Of all the challenges facing the glossy magazine beauty editor, there is none so noble, nor so brave, nor – on occasions – so dreaded as the “November issue” perfume feature. In case you’ve ever wondered why almost every magazine devotes page after page at this time of year to perfume, the answer is simple: without editorial support, the hundreds and thousands of new fragrances about to hit the shelves won’t stand a chance in the crucial six-week sales period before Christmas.
This is make-or-break time for a new fragrance and getting coverage in the form of a wordy and very (repeat: very) long feature is a question of life and death for perfume. It’s the equivalent of a rainy weekend when your movie premieres or having the Carrie Bradshaw character wear your shoes when Sex and the City first screened.
There is even an awards ceremony, known as the Jasmine Awards, designed to encourage beauty editors to wax lyrical in print. I will say only this about it: give me your bitter notes, your geranium, your blood orange, your anise, yes, even your oakmoss, and I will match you with the smell of sour grapes (mine) as, sadly, I have never won a Jasmine Award. And despite endless hours spent striving for clever and inventive ways in which to excite the reader’s imagination, unless I can invent the literary equivalent of scratch’n’sniff for glamorous grown-ups, I don’t think I ever will.
It’s comforting, therefore, to know that it’s not only journalists who struggle to think about perfume in a new way. Perfumers have always known the value of a good story in helping them to create the next big hit – just look at Guerlain, a favourite among purists, and with good reason. How can you possibly compare 1919’s Mitsouko, (from £78.50 for the eau de parfum) based on the Claude Farrère novel La Bataille, in which the wife of a Japanese admiral falls in love with a British naval officer, with modern-day celebrity offerings, like Miley Cyrus’s Twerk.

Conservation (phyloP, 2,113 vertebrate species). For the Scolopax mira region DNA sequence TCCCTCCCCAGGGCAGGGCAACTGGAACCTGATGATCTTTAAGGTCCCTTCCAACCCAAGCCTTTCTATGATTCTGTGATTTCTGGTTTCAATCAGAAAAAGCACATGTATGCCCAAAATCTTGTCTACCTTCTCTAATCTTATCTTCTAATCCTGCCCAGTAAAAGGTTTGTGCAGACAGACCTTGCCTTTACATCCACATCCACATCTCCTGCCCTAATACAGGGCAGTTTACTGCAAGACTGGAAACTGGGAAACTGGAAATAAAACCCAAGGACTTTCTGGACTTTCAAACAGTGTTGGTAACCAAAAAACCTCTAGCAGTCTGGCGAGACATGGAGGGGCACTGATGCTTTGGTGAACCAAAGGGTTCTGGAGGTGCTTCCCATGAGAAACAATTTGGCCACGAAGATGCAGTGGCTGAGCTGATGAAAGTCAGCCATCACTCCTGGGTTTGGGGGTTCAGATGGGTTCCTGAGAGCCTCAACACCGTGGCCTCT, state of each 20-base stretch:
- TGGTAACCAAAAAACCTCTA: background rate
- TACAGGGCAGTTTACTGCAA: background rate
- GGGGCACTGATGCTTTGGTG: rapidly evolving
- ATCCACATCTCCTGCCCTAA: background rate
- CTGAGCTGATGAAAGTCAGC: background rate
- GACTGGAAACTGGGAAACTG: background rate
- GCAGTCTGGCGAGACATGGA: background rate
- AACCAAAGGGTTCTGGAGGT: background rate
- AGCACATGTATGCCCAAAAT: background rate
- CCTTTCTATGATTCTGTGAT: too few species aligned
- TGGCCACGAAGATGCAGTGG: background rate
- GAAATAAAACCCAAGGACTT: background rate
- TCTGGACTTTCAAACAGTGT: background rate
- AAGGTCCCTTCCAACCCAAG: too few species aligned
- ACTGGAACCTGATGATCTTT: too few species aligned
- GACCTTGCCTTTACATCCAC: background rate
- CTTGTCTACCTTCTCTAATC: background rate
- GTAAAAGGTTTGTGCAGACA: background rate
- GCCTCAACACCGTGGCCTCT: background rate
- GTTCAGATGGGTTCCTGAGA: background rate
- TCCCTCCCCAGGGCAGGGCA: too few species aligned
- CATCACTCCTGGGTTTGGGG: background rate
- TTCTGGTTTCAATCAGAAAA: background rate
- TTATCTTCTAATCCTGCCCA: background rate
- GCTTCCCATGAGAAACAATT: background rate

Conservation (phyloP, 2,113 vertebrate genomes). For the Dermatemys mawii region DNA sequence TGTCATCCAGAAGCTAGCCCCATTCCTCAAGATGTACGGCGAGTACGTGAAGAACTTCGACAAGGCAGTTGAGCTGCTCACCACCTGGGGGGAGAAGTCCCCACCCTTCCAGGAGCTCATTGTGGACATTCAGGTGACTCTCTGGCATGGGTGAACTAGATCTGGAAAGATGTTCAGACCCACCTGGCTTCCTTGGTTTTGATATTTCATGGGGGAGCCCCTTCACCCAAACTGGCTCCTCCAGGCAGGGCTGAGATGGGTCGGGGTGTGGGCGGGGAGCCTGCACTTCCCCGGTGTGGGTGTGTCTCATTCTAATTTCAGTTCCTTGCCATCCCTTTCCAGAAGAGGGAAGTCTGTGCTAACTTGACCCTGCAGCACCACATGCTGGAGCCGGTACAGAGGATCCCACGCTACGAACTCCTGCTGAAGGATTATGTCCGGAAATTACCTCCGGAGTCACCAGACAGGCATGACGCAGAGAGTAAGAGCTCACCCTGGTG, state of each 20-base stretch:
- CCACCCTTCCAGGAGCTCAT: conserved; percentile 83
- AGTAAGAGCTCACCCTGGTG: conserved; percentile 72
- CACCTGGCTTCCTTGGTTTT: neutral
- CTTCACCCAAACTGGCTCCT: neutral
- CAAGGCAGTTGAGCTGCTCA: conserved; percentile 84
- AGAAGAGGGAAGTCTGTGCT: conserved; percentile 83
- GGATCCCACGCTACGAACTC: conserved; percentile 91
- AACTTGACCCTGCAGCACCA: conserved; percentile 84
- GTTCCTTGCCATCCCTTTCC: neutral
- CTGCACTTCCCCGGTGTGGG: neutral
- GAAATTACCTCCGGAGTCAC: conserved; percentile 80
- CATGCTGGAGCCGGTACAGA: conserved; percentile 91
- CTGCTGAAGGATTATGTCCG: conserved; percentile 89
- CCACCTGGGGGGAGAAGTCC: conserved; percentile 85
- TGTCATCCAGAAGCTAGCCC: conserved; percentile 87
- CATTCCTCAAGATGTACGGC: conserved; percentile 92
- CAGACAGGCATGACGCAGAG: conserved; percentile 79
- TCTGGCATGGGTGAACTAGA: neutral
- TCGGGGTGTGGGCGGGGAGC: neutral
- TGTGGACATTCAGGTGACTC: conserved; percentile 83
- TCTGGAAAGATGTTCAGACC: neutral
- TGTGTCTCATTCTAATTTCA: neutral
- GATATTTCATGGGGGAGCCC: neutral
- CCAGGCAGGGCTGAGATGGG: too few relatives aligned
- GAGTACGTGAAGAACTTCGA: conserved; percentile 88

(And yes, before you rush out to buy it, I did make that up, but I bet someone’s already working on the concept.)
And yet there are some good modern storytellers out there. For example, Kilian Hennessy, whose new fragrances are packaged in quite the most incredible looking snake-embellished ivory-coloured clutch bags (from €195). “Perfume is very technical,” says Hennessy, “but unless you have that emotional connection, the perfumer is faced with a blank page”.
Then there’s Francis Kurkdjian, whose Aqua Universalis for men and women (from £154.99), with its notes of bergamot, lily of the valley, and underlying musky blond wood, is a modern classic.
Recently I caught up with Kurkdjian at a Carven fragrance event at Selfridges. He’s just about the most in-demand perfumer at the moment, and as such created Carven’s Le Parfum (from £38) a must for lovers of the scent of sweet pea. He is also involved with Burberry.
Kurkdjian is known for his brilliant mind and is more likely to explode myths than indulge in any fairy-tale marketing nonsense. For example, remember that trend for layering fragrance? “Why would you do that?” he says. “It’s like spreading Nuttella over a hamburger.” (And by the way, never buy a fragrance in China, unless you don’t mind it being tested on animals – he tells me that even European and US brands have to allow their perfumes to be animal-tested there if they are to pass Chinese import restrictions).
Nonetheless, when it comes to creating his fragrances, he starts with an evocative, some might say romantic, tale. “I imagine walking down the street and seeing a woman, and then I think, ‘What will she smell like?’ ‘What will the emotion be?’ ” He writes down the first ingredients, carrying the smell he’s trying to make in his head, so in tune with what each note will smell like that he will send formulas to and from the lab in little glass jars until the one in the jar matches the one in the head and, hey presto, the world has a new fragrance. For Carven, the little glass jars took 183 trips.
Few, however, have gone to such lengths to match the story with the fragrance as author and perfume expert Denyse Beaulieu, whose obsession with scents inspired her to write The Perfume Lover (Collins, £14.99), a sort of memoir about creating a fragrance that was inspired after a night of passion. Sorry for the Mills & Boon romance description, but this story reads a bit like Fifty Shades of Grey for perfume groupies.
Not that this is necessarily a bad thing, especially as the fragrance to accompany it was developed by world-renowned perfumer Bertrand Duchaufour. The resulting L’Artisan Parfumeur’s Séville à l’Aube (from £95), which has orange blossom, jasmine and incense, is delightful. Although here’s a scary thought: story plus matching fragrance? Maybe they did invent literary scratch’n’sniff after all? The Jasmine Awards will elude me once again.